In an article for Gamasutra, Nathan Toronto criticizes real-time strategy games for too often having only one valid means of victory—attrition—comparing them unfavorably to real-time tactics games. According to Toronto, players' awareness that their only way to win is militarily makes them unlikely to respond to gestures of diplomacy; the result being that the winner of a real-time strategy game is too often the best tactician rather than the best strategist. Troy Goodfellow counters this by saying that the problem is not that real-time strategy games are lacking in strategic elements (he calls attrition a form of strategy); rather, it is that they too often rely upon the same strategy: produce faster than you consume. He also says that building and managing armies is the conventional definition of real-time strategy, and that it is unfair to make comparisons with other genres when they break convention.
Wargaming with items or figurines representing soldiers or units for training or entertainment has been common for as long as organised conflicts. Chess, for example, is based on essentialised battlefield movements of medieval unit types and, beyond its entertainment value, is intended to instill in players a rudimentary sense of tactical considerations. Today, miniature wargaming, where players mount armies of miniature figurines to battle each other, has become popular (e.g., Warhammer Fantasy Battle and Warhammer 40000). Though similar to conventional modern board wargames (e.g. Axis & Allies), in the sense of simulating war and being turn-based, the rules for miniature wargames tend to lean heavily towards the minutiae of military combat rather than anything at a strategic scale.
Though popular as table-top games, tactical wargames were relatively late in coming to computers, largely due to game mechanics calling for large numbers of units and individual soldiers, as well as advanced rules that would have required hardware capacities and interface designs beyond the capabilities of older hardware and software. Since most established rule sets were for turn-based table-top games, the conceptual leap to translate these categories to real time was also a problem that needed to be overcome.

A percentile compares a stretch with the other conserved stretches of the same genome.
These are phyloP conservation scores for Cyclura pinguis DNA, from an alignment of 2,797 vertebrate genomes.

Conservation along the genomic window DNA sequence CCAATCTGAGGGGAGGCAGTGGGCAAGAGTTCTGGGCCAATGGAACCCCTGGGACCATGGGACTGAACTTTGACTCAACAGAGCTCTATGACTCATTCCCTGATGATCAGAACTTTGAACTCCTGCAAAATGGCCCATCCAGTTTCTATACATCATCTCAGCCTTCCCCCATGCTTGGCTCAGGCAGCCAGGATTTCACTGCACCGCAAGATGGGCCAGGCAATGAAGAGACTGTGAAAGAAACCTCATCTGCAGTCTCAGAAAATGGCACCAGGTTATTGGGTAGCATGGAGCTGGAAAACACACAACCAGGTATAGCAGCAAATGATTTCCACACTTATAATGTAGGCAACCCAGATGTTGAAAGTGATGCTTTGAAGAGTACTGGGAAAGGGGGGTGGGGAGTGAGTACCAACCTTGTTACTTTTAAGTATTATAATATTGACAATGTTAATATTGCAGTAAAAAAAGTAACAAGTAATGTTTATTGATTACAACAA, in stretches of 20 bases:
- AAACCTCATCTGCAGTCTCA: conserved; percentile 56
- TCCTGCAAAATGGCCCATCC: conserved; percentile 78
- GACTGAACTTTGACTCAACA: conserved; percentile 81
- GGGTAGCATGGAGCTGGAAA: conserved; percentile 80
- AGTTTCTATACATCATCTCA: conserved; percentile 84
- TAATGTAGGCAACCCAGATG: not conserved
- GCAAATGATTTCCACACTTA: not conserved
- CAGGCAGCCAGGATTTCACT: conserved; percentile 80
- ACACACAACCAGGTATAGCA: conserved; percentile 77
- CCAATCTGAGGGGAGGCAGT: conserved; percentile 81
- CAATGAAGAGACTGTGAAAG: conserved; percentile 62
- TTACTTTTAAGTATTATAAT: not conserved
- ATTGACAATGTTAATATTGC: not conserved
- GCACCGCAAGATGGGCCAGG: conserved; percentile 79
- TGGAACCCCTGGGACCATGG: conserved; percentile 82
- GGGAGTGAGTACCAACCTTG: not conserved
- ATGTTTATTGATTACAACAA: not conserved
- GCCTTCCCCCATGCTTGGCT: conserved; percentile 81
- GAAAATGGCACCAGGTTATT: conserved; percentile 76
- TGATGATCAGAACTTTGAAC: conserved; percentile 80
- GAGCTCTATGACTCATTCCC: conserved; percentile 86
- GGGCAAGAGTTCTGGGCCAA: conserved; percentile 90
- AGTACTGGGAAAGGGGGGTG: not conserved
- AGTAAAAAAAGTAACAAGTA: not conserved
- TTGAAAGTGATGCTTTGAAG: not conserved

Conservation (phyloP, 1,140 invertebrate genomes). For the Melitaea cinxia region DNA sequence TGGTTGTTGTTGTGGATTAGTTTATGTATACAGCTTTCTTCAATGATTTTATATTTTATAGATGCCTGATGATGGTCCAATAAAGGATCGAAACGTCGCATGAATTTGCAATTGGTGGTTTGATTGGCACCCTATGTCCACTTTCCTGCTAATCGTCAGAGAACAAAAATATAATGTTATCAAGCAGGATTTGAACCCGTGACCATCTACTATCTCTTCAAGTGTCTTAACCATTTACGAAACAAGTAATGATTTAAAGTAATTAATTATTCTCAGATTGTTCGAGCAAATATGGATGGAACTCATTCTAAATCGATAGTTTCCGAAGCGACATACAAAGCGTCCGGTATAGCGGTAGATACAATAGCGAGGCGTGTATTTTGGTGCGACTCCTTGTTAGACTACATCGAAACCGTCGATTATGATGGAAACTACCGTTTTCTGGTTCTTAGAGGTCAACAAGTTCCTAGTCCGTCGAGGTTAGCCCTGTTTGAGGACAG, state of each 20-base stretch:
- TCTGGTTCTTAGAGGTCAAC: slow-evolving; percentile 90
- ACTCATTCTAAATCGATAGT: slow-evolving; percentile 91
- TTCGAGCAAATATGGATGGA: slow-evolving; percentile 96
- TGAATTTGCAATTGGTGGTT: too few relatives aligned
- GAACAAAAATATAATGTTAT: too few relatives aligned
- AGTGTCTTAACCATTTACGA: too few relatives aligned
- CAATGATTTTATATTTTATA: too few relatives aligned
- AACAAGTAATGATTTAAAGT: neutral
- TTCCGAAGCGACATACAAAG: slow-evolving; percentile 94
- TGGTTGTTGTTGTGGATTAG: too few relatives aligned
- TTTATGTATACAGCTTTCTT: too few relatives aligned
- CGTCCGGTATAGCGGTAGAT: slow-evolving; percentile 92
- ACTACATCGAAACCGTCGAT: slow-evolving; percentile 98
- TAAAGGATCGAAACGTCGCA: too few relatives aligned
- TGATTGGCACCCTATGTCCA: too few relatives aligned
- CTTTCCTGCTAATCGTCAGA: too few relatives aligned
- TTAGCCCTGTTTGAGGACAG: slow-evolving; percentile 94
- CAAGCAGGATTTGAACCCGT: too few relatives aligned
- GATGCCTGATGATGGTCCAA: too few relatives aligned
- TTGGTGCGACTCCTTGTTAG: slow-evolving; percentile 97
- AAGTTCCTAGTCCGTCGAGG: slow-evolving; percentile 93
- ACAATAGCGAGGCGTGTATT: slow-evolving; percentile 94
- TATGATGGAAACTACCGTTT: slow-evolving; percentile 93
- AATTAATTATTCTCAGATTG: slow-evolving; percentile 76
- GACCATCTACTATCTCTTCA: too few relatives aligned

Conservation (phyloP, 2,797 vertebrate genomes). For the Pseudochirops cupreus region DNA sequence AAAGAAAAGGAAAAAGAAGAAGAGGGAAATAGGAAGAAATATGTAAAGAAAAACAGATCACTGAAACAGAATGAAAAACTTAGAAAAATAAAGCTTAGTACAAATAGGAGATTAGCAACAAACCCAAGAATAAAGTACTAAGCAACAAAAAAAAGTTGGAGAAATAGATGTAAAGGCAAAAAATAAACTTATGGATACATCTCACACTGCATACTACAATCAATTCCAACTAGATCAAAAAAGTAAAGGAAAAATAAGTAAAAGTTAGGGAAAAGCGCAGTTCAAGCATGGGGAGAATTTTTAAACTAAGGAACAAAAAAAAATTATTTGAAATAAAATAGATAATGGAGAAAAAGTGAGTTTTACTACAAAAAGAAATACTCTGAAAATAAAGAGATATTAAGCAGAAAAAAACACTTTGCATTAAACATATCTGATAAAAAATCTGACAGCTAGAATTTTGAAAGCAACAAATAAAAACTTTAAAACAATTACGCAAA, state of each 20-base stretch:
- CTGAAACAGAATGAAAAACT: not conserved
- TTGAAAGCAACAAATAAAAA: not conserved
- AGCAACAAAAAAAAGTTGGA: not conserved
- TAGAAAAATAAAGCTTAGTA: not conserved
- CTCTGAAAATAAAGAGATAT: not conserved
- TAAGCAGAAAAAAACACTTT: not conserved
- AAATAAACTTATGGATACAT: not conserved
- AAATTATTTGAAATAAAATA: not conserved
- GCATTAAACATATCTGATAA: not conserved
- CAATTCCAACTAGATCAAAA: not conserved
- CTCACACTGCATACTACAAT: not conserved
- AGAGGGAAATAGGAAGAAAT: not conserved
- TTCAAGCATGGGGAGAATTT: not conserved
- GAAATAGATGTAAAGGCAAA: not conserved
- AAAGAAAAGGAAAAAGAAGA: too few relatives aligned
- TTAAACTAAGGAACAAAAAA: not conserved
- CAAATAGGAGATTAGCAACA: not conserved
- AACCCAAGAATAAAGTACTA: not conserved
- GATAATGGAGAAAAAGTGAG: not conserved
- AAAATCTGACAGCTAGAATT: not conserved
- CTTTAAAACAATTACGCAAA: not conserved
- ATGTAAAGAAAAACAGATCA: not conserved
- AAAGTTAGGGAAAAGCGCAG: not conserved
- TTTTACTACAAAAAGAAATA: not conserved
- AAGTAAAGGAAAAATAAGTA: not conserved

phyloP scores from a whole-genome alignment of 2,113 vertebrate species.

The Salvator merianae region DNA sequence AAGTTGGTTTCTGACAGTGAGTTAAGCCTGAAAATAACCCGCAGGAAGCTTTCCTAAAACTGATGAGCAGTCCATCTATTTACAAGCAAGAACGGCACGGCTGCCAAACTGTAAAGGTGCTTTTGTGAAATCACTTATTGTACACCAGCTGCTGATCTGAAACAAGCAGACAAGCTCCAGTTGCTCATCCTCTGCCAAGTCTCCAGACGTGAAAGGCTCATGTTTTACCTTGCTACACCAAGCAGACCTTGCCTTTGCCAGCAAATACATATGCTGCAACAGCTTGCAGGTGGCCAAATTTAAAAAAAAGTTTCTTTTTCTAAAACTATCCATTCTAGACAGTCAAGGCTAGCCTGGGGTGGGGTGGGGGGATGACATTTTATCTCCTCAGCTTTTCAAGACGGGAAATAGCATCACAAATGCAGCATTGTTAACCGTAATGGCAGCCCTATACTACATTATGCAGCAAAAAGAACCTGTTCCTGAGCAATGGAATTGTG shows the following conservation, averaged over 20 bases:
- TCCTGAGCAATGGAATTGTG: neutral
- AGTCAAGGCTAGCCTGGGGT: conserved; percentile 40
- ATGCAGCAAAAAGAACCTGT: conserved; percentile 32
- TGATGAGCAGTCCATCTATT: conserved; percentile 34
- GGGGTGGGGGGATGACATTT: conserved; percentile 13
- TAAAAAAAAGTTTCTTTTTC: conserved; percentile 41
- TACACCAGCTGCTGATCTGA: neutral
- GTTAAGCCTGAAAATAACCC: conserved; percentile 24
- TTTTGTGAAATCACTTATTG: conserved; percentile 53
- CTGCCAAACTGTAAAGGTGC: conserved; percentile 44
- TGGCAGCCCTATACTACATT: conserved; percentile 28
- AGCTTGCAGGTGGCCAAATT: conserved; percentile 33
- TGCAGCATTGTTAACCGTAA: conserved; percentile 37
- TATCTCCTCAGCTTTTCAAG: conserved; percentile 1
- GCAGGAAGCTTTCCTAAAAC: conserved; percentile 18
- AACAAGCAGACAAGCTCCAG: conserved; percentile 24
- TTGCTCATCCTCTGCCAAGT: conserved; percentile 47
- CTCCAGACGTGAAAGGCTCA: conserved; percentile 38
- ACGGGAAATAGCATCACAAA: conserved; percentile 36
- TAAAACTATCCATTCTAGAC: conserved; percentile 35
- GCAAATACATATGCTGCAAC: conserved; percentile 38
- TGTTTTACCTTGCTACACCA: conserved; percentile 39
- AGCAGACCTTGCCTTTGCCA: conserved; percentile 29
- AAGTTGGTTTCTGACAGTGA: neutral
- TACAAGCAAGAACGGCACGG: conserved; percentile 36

Avalon Hill's 1982 release Legionaire for the Atari 8-bit was a real-time wargame of Romans versus Barbarians with game play reminiscent of the current real-time tactics template, called by one review a "real-time simulation of tactical combat". Likewise, Free Fall Associates' 1983 title Archon can be considered an early real-time tactics game, built upon Chess but including real-time battle sequences. Archon was highly influential, and, for instance, Silicon Knights, Inc.'s 1994 game Dark Legions was virtually identical to it, adding only to Archon's concept that the player, as in many table-top wargames, purchases his army before committing to battle. Drakkhen (1989) was noteworthy for combining the genre with RPG gameplay. Drakkhen allowed the player to micromanage four specialized fantasy units in a 3D battlefield during each random encounter. Another predecessor was Bits of Magic's Centurion: Defender of Rome (published for the PC by Electronic Arts in 1990), in which, similar to the recent Rome: Total War game, the game took place on a strategic map interspersed by battle sequences. However, though the battles were in real-time they were of small scope and player interaction was limited to deciding the initial troop disposition. Lords of the Realm, released in 1994 by Impressions Games, introduced real-time control of these real-time battles.
Around 1995, computer hardware and developer support systems had developed enough to facilitate the requirements of large-scale real-time tactical games. It was in 1995 that the regimentally focused wargame Warhammer: Shadow of the Horned Rat was released, groundbreaking not only in that it focused purely on the operational aspects of combat (with all aspects pertaining: regimental manoeuvring and formations, support tactics, terrain, etc.), nor only in that it was entirely real-time, but also that it introduced zoomable and rotatable 3D terrain. In 1997 Firaxis Games' released Sid Meier's Gettysburg!, a detailed and faithful recreation of some of the most significant battles of the American Civil War that introduced large scale tactical battlefield command using 3D.